75. Parineeta (2005) - This is one of those films I probably should have watched once and called it good. But then I rewatched it like three or four additional times and was considerably worn out. It's a good romantic role for Saif and an excellent debut by Vidya Balan, but it is still a flawed film and the flaws become more and more distracting the more I've watched it.

76. The Namesake (2006) - Tabu and Irffan together! Kal Penn being his awesome self! This film was so good when I initially saw it, pitch-perfect at every step, but the more time wore on, the less I liked it. It's a strange one, but as one of those films that people who normally don't watch Indian films see, it's worth seeing.

77. Keemat: They Are Back (1998) - An absolute Sakshay classic. I'm proud to say the cheesiest film poster on my walls is of this one, and it's an utter winner with the pleather worn by the guys and the random musical instruments shown off by the girls. The above DVD cover is no less of a winner. Keemat is .. well, it's probably an average funtime 90's cheesefest. But to me, it's something else. Namely, it's a Sakshay film where I also really like the heroines (Sonali and Raveena kick ass in this!). But you know..

78. Dillagi (1978) - It's a very sweet, low-key romantic comedy with Hema Malini and Dharmendra. I think it's most memorable for the fact Dharam plays a poetic Sanskrit teacher, and not a He-Man type of character. Never the less, I've never actually rewatched this one. Time might just golden memories..?

79. ...Yahaan (2005) - Filmed through a million blue-hue filters, this is quite a lovely film about Kashmir conflict, and the story of one soldier (Jimmy Shergill) and a local girl (Minissha Lamba in her debut role!). It's another one I really ought to rewatch... I own it so I guess I must've liked it but cannot for the life of me remember why.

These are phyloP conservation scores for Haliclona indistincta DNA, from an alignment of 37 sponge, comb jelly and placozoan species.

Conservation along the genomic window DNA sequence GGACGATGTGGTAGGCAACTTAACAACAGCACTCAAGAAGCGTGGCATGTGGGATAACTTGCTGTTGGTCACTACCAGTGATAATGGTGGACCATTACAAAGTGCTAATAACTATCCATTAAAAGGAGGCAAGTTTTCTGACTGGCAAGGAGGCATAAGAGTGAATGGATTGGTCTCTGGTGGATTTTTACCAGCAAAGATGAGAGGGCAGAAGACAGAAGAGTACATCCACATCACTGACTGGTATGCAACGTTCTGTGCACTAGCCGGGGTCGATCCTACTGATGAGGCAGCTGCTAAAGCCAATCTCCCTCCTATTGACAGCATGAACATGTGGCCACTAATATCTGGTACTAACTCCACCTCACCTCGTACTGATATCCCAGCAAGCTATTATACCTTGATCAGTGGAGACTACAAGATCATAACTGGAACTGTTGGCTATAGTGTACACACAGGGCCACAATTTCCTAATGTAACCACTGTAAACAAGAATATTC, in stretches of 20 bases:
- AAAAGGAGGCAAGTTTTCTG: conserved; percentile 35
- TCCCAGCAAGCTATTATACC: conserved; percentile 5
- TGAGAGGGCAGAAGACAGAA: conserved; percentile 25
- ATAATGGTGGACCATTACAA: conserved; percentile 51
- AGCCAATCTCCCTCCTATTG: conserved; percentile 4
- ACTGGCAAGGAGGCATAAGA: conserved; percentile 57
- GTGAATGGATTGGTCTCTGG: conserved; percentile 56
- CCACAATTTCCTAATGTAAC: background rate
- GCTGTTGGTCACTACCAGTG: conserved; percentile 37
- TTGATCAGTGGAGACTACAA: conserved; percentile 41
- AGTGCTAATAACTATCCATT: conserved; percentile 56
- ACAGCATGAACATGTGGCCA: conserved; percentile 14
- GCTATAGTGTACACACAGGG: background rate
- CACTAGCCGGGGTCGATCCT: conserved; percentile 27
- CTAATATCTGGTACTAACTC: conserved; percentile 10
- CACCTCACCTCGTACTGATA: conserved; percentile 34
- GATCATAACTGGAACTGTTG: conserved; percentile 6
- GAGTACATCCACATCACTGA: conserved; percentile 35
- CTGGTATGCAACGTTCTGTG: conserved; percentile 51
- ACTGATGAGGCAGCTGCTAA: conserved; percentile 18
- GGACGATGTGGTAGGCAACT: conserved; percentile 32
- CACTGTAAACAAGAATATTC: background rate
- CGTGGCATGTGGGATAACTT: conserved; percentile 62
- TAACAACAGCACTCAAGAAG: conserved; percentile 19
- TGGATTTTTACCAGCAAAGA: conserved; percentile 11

80. Dhool (2003) - Absolutely stellar comedy/romance/action flick in Tamil; my first Tamil masala; my first Vikram film; one of my all-time favourites. I could watch the picturizations until cows come home. It's just so good and so much fun and Jothika is an awesome spunky sort of heroine here and Vikram just looks his best and yeah. Watch it. Watch it again.

Sunday, November 14, 2010

Lost and found; stories of filmi love.

Hey blog! Missed me? I missed you. Well, I kind of missed you. I missed having the sudden itch to write a new entry; I missed browsing through other people's entries to see what they have been watching, enjoying, loving. I miss being in the loop of things.

What's happened as of late? Well, since I've been gone - and I swear, this is me getting back, maybe not to 7 entries per month but for crying out loud, 1 or 2 at the very least - lots of things have happened!

1. I've been rewatching films with friends and NIFs (Non-Indian-Film fans/enthusiasts/whatevers) alike. I have plenty of stories to tell about those film nights, and I shall, definitely. Like the story of 420 In a Skate-Boarding Video or How Rain Didn't Stop 5 Idiots or How My Friend Learned to Love Salman Khan. I love stories like this, so I'll continue to share them.

2. I haven't actually watched anything new since Raavan at the Helsinki International Film Festival (review here). I had tons of plans to get through my to-watch pile of DVDs and to rewatch favourites but you know, no inspiration.

3. Finland had their own version of So You Think You Can Dance and they had a Bollywood routine on it! Lucky for you, you can watch it on youtube. They dance to a song from Billu Barber! Personally I was mildly unimpressed. I like some moves but am always puzzled why what is thought of as Bollywood dance so rarely resembles what we see in films.. What films are these folks watching? Still, the performance has a good energy level throughout.

Sometimes I kind of wonder, what is it about Bollywood that makes me fade in and out of the fandom but never quite enough to totally lose grip on it. I still follow stars on Twitter - I still somewhat keep up with the news. I might still put on the Kaminey soundtrack and just let the music wash over me. I will still gaze up at my Sholay poster and lovingly call Main Khiladi Tu Anari my favourite bad film out of all other films out there.